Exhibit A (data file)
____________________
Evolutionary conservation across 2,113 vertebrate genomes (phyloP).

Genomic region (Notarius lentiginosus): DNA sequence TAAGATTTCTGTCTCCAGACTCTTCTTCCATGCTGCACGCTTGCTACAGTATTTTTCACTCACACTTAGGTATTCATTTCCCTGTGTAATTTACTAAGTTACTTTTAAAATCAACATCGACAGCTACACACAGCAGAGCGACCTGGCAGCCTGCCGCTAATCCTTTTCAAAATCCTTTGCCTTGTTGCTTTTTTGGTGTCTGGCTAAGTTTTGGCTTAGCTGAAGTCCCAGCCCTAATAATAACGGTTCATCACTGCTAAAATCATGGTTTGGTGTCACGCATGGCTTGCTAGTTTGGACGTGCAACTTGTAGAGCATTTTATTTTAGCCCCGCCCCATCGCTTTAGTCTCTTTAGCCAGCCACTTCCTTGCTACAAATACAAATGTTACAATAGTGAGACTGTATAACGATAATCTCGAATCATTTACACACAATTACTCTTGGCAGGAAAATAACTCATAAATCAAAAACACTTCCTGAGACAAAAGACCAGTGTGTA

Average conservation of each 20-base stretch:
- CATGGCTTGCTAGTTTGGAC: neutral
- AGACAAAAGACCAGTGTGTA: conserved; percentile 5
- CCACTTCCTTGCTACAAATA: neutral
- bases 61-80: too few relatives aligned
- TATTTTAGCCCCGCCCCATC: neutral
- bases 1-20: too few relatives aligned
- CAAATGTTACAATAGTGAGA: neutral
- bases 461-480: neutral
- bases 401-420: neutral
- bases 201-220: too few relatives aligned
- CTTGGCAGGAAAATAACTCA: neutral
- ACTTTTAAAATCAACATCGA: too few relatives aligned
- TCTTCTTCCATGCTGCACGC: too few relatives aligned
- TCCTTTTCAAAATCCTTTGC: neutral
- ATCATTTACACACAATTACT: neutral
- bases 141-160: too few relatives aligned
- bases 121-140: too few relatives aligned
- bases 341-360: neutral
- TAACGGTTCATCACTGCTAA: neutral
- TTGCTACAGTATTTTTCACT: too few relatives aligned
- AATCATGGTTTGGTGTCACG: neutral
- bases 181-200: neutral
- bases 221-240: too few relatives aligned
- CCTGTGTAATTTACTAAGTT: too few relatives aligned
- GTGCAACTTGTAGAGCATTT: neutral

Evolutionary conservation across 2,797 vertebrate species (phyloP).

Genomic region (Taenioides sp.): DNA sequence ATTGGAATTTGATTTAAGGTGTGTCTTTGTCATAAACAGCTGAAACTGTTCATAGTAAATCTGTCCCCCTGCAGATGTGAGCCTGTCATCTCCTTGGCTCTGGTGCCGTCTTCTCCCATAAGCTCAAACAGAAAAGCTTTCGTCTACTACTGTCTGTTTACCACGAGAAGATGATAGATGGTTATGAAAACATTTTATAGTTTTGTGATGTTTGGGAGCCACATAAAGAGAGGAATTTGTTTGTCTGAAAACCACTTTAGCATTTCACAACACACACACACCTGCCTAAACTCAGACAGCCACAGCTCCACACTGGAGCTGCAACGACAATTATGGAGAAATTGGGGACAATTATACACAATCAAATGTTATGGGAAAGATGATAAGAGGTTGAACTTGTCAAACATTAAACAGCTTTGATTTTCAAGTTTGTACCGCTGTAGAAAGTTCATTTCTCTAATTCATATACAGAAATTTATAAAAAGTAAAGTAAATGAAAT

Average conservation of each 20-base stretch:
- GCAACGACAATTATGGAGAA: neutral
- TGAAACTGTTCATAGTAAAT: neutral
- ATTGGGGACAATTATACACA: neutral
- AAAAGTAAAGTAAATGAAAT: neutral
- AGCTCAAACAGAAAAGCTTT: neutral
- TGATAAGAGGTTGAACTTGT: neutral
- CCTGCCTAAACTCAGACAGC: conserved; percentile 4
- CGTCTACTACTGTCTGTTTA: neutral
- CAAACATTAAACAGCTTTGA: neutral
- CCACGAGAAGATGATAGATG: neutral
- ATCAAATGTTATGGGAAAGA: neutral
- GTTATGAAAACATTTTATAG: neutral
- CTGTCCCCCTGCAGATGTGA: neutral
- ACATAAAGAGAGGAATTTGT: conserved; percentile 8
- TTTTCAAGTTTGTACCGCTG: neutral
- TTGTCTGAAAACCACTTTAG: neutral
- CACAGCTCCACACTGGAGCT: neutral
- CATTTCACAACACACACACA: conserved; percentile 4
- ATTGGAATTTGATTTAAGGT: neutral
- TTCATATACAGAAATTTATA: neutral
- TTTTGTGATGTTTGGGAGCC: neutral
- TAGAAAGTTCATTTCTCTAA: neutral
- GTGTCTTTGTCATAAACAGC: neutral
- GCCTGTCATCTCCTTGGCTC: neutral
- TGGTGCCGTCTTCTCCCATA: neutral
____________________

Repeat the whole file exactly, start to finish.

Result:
Evolutionary conservation across 2,113 vertebrate genomes (phyloP).

Genomic region (Notarius lentiginosus): DNA sequence TAAGATTTCTGTCTCCAGACTCTTCTTCCATGCTGCACGCTTGCTACAGTATTTTTCACTCACACTTAGGTATTCATTTCCCTGTGTAATTTACTAAGTTACTTTTAAAATCAACATCGACAGCTACACACAGCAGAGCGACCTGGCAGCCTGCCGCTAATCCTTTTCAAAATCCTTTGCCTTGTTGCTTTTTTGGTGTCTGGCTAAGTTTTGGCTTAGCTGAAGTCCCAGCCCTAATAATAACGGTTCATCACTGCTAAAATCATGGTTTGGTGTCACGCATGGCTTGCTAGTTTGGACGTGCAACTTGTAGAGCATTTTATTTTAGCCCCGCCCCATCGCTTTAGTCTCTTTAGCCAGCCACTTCCTTGCTACAAATACAAATGTTACAATAGTGAGACTGTATAACGATAATCTCGAATCATTTACACACAATTACTCTTGGCAGGAAAATAACTCATAAATCAAAAACACTTCCTGAGACAAAAGACCAGTGTGTA

Average conservation of each 20-base stretch:
- CATGGCTTGCTAGTTTGGAC: neutral
- AGACAAAAGACCAGTGTGTA: conserved; percentile 5
- CCACTTCCTTGCTACAAATA: neutral
- bases 61-80: too few relatives aligned
- TATTTTAGCCCCGCCCCATC: neutral
- bases 1-20: too few relatives aligned
- CAAATGTTACAATAGTGAGA: neutral
- bases 461-480: neutral
- bases 401-420: neutral
- bases 201-220: too few relatives aligned
- CTTGGCAGGAAAATAACTCA: neutral
- ACTTTTAAAATCAACATCGA: too few relatives aligned
- TCTTCTTCCATGCTGCACGC: too few relatives aligned
- TCCTTTTCAAAATCCTTTGC: neutral
- ATCATTTACACACAATTACT: neutral
- bases 141-160: too few relatives aligned
- bases 121-140: too few relatives aligned
- bases 341-360: neutral
- TAACGGTTCATCACTGCTAA: neutral
- TTGCTACAGTATTTTTCACT: too few relatives aligned
- AATCATGGTTTGGTGTCACG: neutral
- bases 181-200: neutral
- bases 221-240: too few relatives aligned
- CCTGTGTAATTTACTAAGTT: too few relatives aligned
- GTGCAACTTGTAGAGCATTT: neutral

Evolutionary conservation across 2,797 vertebrate species (phyloP).

Genomic region (Taenioides sp.): DNA sequence ATTGGAATTTGATTTAAGGTGTGTCTTTGTCATAAACAGCTGAAACTGTTCATAGTAAATCTGTCCCCCTGCAGATGTGAGCCTGTCATCTCCTTGGCTCTGGTGCCGTCTTCTCCCATAAGCTCAAACAGAAAAGCTTTCGTCTACTACTGTCTGTTTACCACGAGAAGATGATAGATGGTTATGAAAACATTTTATAGTTTTGTGATGTTTGGGAGCCACATAAAGAGAGGAATTTGTTTGTCTGAAAACCACTTTAGCATTTCACAACACACACACACCTGCCTAAACTCAGACAGCCACAGCTCCACACTGGAGCTGCAACGACAATTATGGAGAAATTGGGGACAATTATACACAATCAAATGTTATGGGAAAGATGATAAGAGGTTGAACTTGTCAAACATTAAACAGCTTTGATTTTCAAGTTTGTACCGCTGTAGAAAGTTCATTTCTCTAATTCATATACAGAAATTTATAAAAAGTAAAGTAAATGAAAT

Average conservation of each 20-base stretch:
- GCAACGACAATTATGGAGAA: neutral
- TGAAACTGTTCATAGTAAAT: neutral
- ATTGGGGACAATTATACACA: neutral
- AAAAGTAAAGTAAATGAAAT: neutral
- AGCTCAAACAGAAAAGCTTT: neutral
- TGATAAGAGGTTGAACTTGT: neutral
- CCTGCCTAAACTCAGACAGC: conserved; percentile 4
- CGTCTACTACTGTCTGTTTA: neutral
- CAAACATTAAACAGCTTTGA: neutral
- CCACGAGAAGATGATAGATG: neutral
- ATCAAATGTTATGGGAAAGA: neutral
- GTTATGAAAACATTTTATAG: neutral
- CTGTCCCCCTGCAGATGTGA: neutral
- ACATAAAGAGAGGAATTTGT: conserved; percentile 8
- TTTTCAAGTTTGTACCGCTG: neutral
- TTGTCTGAAAACCACTTTAG: neutral
- CACAGCTCCACACTGGAGCT: neutral
- CATTTCACAACACACACACA: conserved; percentile 4
- ATTGGAATTTGATTTAAGGT: neutral
- TTCATATACAGAAATTTATA: neutral
- TTTTGTGATGTTTGGGAGCC: neutral
- TAGAAAGTTCATTTCTCTAA: neutral
- GTGTCTTTGTCATAAACAGC: neutral
- GCCTGTCATCTCCTTGGCTC: neutral
- TGGTGCCGTCTTCTCCCATA: neutral